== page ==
“So we understand that everybody won’t get it at first, but everything we're doing is for the empowerment and for the betterment of this community.”
Stilwell, too, acknowledged the rollout of the initiative was not without issues, but cited the urgent need to prevent violence like the shooting of Banks.
CERT is not a branch of the police department. Stilwell said the department didn’t have a say in who was allowed to volunteer with CERT. But CERT worked in collaboration with a small group of officers to drive the decision-making about what should be done to de-escalate tensions downtown, including the blocking off of Third Street Southwest from South Broadway Avenue to First Avenue Southwest during the late-night hours.
Stilwell said that was done to limit the ability of people to circle the block, looking for trouble.
“My overall perspective on CERT is -- there was a specific problem in the downtown -- this becomes how do we get people to feel like they have a vested interest in working through problems without resorting to violence, destruction, those types of things,” Stilwell said.
Crockett and Whitehorn pointed to the destruction seen in the Twin Cities in the wake of George Floyd's murder in 2020 and Duante Wright's death in April. Without people feeling like they are part of the community, there is little incentive to say no to outside agitation calling for destruction, Whitehorn said.
"But if you get people feeling that like is our town -- and this is what CERT is about -- empowering our people and activating their engagement," Whitehorn said.
Basketball, food and haircuts
From the early weeks when CERT had five volunteers to the summer's end when it had more than two dozen, how those volunteers operated also changed. A foot race between a volunteer and a bar patron by the end of the summer turned into free haircuts, basketball and food at the end of the night.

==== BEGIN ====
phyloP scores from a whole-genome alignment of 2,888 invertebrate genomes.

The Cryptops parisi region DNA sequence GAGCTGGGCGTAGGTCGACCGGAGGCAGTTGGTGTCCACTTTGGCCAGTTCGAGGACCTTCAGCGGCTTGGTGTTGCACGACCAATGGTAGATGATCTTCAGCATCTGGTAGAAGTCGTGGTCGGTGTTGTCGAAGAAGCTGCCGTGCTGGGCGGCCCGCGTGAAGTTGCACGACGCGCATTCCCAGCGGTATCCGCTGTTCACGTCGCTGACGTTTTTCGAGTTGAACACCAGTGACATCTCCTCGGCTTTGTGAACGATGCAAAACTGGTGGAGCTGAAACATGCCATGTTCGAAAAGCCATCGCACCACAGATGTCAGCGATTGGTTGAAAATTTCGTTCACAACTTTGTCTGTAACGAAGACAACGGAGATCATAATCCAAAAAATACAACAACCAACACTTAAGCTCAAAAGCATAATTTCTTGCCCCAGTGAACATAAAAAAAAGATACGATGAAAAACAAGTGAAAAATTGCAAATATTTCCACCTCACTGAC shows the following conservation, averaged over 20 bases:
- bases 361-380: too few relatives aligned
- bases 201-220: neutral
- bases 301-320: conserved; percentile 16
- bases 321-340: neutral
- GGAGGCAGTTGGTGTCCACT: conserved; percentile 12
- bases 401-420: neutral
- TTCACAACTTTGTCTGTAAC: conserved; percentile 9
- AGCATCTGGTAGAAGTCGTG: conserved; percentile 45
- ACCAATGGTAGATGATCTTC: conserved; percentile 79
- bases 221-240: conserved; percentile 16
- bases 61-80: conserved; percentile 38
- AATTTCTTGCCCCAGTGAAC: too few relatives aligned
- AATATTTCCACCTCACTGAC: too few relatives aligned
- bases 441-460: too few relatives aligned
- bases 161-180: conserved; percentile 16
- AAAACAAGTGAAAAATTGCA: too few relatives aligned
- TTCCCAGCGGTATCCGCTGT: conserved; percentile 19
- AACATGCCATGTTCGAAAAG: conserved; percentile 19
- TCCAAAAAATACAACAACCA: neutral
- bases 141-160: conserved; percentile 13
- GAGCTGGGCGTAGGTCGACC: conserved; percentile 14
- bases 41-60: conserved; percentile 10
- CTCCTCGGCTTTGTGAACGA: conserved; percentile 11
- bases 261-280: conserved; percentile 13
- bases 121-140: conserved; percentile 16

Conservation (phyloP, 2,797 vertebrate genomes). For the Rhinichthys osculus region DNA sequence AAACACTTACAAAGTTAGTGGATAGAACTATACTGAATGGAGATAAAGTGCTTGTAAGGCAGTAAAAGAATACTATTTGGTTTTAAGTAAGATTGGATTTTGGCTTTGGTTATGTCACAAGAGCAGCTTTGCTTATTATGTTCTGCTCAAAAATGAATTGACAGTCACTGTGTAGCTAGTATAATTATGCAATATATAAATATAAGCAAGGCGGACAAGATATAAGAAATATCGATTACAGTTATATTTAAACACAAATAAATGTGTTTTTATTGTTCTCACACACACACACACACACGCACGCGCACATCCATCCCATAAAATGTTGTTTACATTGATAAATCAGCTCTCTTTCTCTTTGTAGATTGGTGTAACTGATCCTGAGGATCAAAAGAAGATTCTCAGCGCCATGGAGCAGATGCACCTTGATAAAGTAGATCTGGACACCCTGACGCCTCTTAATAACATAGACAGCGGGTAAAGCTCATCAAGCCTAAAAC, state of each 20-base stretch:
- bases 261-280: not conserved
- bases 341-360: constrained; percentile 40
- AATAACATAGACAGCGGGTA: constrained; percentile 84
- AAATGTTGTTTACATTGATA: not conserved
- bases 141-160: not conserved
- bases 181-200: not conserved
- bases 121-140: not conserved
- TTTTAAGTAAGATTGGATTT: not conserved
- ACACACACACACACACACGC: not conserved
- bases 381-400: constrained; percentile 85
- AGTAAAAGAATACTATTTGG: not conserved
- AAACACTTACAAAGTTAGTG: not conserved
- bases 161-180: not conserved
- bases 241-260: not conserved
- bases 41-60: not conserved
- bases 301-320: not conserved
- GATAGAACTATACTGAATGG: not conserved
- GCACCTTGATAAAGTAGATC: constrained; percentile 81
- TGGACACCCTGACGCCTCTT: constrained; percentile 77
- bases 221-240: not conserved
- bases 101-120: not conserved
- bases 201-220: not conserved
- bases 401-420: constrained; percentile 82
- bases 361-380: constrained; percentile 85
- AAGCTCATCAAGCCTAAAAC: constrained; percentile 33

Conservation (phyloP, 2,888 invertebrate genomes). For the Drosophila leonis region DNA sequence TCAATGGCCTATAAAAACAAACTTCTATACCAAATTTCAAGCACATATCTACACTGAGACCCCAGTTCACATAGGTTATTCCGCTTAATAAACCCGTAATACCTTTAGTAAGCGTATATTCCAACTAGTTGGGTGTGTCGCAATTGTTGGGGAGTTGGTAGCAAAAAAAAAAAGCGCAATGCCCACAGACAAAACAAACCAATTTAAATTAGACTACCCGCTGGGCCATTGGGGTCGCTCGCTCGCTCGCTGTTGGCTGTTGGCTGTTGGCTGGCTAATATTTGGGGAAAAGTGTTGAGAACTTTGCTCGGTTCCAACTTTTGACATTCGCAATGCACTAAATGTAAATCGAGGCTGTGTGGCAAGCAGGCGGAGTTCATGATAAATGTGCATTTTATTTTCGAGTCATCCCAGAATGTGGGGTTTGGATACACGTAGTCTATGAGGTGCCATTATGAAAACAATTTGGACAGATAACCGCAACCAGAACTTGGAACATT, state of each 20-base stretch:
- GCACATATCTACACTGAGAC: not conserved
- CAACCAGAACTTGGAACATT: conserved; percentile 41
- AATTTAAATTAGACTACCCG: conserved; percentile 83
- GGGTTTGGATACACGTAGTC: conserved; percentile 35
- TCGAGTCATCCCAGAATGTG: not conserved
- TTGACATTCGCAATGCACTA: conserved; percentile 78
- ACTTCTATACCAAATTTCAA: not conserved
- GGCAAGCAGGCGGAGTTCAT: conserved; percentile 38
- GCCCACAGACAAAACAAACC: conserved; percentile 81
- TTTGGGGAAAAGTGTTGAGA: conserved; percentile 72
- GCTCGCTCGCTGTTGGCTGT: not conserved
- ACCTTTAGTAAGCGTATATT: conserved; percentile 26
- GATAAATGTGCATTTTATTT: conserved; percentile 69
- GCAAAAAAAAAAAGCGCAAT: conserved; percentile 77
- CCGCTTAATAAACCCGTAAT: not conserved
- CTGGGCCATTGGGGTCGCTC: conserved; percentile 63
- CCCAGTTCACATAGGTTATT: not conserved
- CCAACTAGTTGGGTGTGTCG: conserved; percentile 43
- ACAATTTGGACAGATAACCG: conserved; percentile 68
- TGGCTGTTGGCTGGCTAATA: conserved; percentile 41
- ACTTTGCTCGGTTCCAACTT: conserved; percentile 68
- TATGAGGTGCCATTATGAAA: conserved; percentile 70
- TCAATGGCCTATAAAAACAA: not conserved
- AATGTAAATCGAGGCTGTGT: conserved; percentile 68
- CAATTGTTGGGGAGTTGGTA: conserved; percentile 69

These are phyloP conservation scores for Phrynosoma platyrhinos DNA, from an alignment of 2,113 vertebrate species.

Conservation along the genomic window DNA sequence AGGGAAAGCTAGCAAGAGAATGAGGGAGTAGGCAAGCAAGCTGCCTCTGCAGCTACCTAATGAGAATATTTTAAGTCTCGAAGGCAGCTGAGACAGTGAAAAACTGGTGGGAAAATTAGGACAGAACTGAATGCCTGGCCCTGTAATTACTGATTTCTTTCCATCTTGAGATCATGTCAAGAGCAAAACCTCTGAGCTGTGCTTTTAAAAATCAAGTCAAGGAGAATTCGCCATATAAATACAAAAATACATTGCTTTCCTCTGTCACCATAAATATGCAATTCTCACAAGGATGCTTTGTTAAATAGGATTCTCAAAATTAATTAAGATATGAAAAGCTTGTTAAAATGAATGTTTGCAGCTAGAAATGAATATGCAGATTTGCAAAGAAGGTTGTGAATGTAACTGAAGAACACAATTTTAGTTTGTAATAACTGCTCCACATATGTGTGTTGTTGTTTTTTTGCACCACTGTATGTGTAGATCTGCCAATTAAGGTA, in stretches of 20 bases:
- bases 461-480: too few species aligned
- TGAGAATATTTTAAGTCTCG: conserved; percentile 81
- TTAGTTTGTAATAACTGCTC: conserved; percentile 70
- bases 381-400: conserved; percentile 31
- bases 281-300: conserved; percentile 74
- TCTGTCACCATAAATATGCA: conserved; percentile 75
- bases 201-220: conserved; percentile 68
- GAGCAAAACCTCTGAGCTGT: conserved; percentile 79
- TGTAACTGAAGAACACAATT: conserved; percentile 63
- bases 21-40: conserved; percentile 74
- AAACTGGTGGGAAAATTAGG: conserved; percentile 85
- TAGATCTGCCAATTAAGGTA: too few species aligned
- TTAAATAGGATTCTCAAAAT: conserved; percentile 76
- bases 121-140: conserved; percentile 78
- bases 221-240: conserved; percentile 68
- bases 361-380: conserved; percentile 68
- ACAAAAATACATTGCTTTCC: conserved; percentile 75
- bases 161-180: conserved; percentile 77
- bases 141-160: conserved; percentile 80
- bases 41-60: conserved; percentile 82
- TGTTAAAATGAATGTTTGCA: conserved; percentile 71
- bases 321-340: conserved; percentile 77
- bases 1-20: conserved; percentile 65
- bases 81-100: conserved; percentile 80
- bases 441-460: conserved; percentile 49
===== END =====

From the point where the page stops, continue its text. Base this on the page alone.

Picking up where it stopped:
The programming drew criticism from some and also forced the group to combat misinformation that CERT was actively drawing people downtown.
Stilwell, Crockett and Whitehorn said that wasn’t the case. Prior to having those things, Stilwell said, people who had been turned away from bars because of capacity limits were congregating in the area and tensions would rise.
CERT volunteers, with the help of Open Table and Jersey Joe’s, also would provide free food at the end of the night. With limited or no food options open in the city in those early-morning hours, it provided not only a food option, but a chance to slow down an intoxicated person.
Free haircuts also gave volunteer barbers a chance to engage with a person for an extended period of time.
The group also placed a basketball hoop in an alley to encourage people to interact with one another. The hoop also had an unexpected success.
Whitehorn said one of the regular hoop users told CERT volunteers that he discovered the hoop while on a bar rooftop patio. The man, who said he was a recovering alcoholic, had gone downtown that night with the intention of drinking after two years of sobriety. The sound of a bouncing basketball caught his attention and, he told Whitehorn, probably saved his life.
What the future holds for further summertime street outreach is still to be determined.
While CERT’s volunteers won’t be a staple of the Friday and Saturday night scene downtown during the fall and winter months, the group has plans to be in the community and host events.
Whitehorn stressed that CERT isn’t a downtown group and its focus on the bar scene was only its first initiative -- one borne out of a need to help keep the community safe.
The group hosted a back-to-school event at a number of local apartment complexes and helped handout school supplies to families. CERT volunteers also have plans to host events for the upcoming holidays like Halloween, Thanksgiving and Christmas.